Here we report the use of an NIR fluorescence enhancement (NIR-FE) phenomenon on plasmonic gold substrates25,26,27,28 to track cellular internalization of individual single-walled CNTs (SWCNTs) in 3D, with an axial resolution on the order of ~10 nm owing to the highly sensitive dependence of FE to the distance between SWCNT and gold25. SWCNTs exhibit intrinsic band-gap fluorescence in the 0.9–1.4 μm NIR II region upon excitation in the visible or NIR I (600–900 nm)29,30,31,32,33,34,35,36,37. Recently, we observed FE of SWCNTs by >10-fold on a solution-phase-grown gold films (called Au/Au films) containing patchworks of nanostructured Au islands. The FE rapidly decreases as the distance between SWCNT and Au increases, with an exponential decay distance (1/e decay distance) of a mere ~6 nm25,27. By taking advantage of this interesting effect, we demonstrate single-molecule transmembrane imaging with high sensitivity to axial motion and elucidate the cellular internalization pathway for individual nanotubes.

Results

Plasmonic ruler based on FE

We used water-soluble, high-pressure CO conversion (HiPCO) SWCNTs (diameter ~0.7–1 nm) in our cell-entry imaging experiments. The nanotubes were stably suspended by mixed surfactants of 75% C18-PMH-mPEG (poly(maleic anhydride-alt-1-octadecene)-methoxy(polyethyleneglycol (PEG), 5,000; 5 kDa for each PEG chain, 90 kDa in total) and 25% DSPE-PEG (5 kDa)-NH2 (1,2-distearoyl-sn-glycero-3-phosphoethanolamine-N-[amino(polyethyleneglycol, 5,000)] (see Methods)), with amine groups covalently conjugated with arginine-glycine-aspartic acid (RGD) peptide ligands capable of selectively binding to αvβ3-integrin overexpressed on U87-MG glioblastoma cells38. As the radius of gyration of a 5 kDa PEG chain is ~3.5 nm in aqueous solution39, a water-soluble SWCNT is wrapped by a ~7-nm thick polymer coating radially to form a cylinder with ~15 nm diameter (inset of Fig. 1b), greater than the diameter of ~1 nm of bare nanotubes. Atomic force microscope (AFM) imaging of SWCNTs on glass substrate after calcination showed most nanotubes lying horizontally with an average length of ~1 μm (Supplementary Fig. S1). We found that the length distribution did not affect the major results of our experiments (Supplementary Fig. S2), suggesting a general nanoscopic 'ruler' applicable to different lengths of SWCNTs.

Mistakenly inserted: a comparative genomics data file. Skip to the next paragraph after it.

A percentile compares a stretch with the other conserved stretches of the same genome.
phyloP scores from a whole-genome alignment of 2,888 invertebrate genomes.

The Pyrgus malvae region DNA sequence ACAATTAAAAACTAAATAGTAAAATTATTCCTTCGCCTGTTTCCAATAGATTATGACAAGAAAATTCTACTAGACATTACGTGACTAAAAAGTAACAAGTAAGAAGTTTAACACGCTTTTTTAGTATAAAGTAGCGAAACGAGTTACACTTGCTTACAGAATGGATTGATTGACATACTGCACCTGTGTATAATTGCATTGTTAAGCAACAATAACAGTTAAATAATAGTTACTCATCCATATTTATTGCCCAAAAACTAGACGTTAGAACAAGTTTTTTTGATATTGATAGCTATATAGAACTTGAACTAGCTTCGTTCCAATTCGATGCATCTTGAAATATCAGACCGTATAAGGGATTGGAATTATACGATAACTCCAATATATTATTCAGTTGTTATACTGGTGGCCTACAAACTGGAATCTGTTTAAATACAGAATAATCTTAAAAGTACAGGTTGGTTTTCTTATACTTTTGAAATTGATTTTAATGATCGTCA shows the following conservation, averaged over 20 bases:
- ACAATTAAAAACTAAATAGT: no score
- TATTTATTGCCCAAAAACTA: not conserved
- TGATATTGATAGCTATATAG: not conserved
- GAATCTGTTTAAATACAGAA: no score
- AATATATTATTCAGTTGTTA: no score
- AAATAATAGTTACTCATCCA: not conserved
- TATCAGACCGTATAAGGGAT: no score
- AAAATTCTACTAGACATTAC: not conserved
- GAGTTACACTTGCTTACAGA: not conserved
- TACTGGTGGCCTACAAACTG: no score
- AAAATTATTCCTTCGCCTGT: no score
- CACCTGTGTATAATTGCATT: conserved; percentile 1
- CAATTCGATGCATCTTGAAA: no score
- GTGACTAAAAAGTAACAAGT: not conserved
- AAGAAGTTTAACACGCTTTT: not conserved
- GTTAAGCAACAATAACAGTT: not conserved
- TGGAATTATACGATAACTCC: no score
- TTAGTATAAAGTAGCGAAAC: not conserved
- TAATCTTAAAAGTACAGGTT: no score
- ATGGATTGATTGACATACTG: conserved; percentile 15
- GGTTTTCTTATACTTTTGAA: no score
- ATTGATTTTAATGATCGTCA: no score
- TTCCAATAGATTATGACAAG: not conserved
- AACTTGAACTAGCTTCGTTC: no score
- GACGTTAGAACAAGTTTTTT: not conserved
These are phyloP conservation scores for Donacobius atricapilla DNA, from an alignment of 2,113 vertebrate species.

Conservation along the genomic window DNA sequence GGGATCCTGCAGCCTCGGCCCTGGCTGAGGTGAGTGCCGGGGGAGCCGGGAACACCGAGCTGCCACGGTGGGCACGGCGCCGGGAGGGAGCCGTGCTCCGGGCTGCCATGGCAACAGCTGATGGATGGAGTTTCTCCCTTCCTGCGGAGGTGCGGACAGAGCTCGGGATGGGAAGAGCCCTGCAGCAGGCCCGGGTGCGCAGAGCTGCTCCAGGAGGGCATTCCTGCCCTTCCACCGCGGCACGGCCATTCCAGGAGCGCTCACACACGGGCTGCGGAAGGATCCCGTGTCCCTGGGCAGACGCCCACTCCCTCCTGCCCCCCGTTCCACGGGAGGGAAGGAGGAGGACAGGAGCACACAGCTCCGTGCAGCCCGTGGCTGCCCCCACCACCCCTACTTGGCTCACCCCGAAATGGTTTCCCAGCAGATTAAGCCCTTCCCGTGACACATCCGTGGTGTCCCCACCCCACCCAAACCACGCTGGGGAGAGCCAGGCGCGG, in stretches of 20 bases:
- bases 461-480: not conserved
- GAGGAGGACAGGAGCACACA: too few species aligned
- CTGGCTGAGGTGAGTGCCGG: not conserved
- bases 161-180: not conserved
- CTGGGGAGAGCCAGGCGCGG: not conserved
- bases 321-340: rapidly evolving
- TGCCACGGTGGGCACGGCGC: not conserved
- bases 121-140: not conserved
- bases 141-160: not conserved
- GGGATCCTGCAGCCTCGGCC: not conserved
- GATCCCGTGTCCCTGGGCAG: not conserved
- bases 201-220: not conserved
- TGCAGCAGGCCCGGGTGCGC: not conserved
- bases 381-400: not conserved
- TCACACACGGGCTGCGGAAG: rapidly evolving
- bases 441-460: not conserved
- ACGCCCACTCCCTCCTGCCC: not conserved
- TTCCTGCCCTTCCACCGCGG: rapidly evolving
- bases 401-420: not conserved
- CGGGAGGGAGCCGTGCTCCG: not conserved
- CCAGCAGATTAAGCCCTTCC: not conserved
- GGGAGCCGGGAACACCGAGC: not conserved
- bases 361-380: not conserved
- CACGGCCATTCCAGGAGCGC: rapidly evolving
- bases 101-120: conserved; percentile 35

Figure 1: Single nanotube-cell imaging on a plasmonic gold substrate.
Figure 1

(a) An SEM image of the plasmonic Au/Au film used for enhancing the fluorescence of SWCNTs in this work. The scale bar indicates 500 nm. Inset shows the ultraviolet-Vis-NIR extinction spectrum for the same film with a plasmonic resonance peak at ~800 nm. (b) Fluorescence enhancement factor of SWCNTs as a function of distance between SWCNTs and the enhancing Au/Au film showing a 1/e decay distance of ~6 nm. Data are shown as black squares with error bars obtained by taking the s.d. of all 319×256 pixels in the field of view (690 μm by 860 μm), whereas a fit to first-order exponential decay is shown in red curve. The schematic shows how a single nanotube (red cylindrical core) wrapped with polymer coating (cyan shell) is separated from the Au/Au film by an Al2O3-spacing layer with a certain thickness d. RGD peptide ligands are shown in green triangles. (c) Emission spectrum of a fluorescence-enhanced single CNT under excitation at 658 nm, showing a peak at 1,149 nm. The nanotube is assigned to the (7,6) chirality. Inset: overlay of fluorescence image and white-light U87-MG cell image (outlined by the dashed line) showing the single tube on the cell membrane at the proximal side to the Au/Au film. (d) Polarization dependence of the photoluminescence (PL) intensity of the SWCNT in (c). Error bars were obtained by taking the s.d. of the brightest and eight surrounding pixels that make up the single nanotube image. Inset shows that the angle of polarization is defined as the angle between the electric field vector of polarized excitation light and the nanotube axis.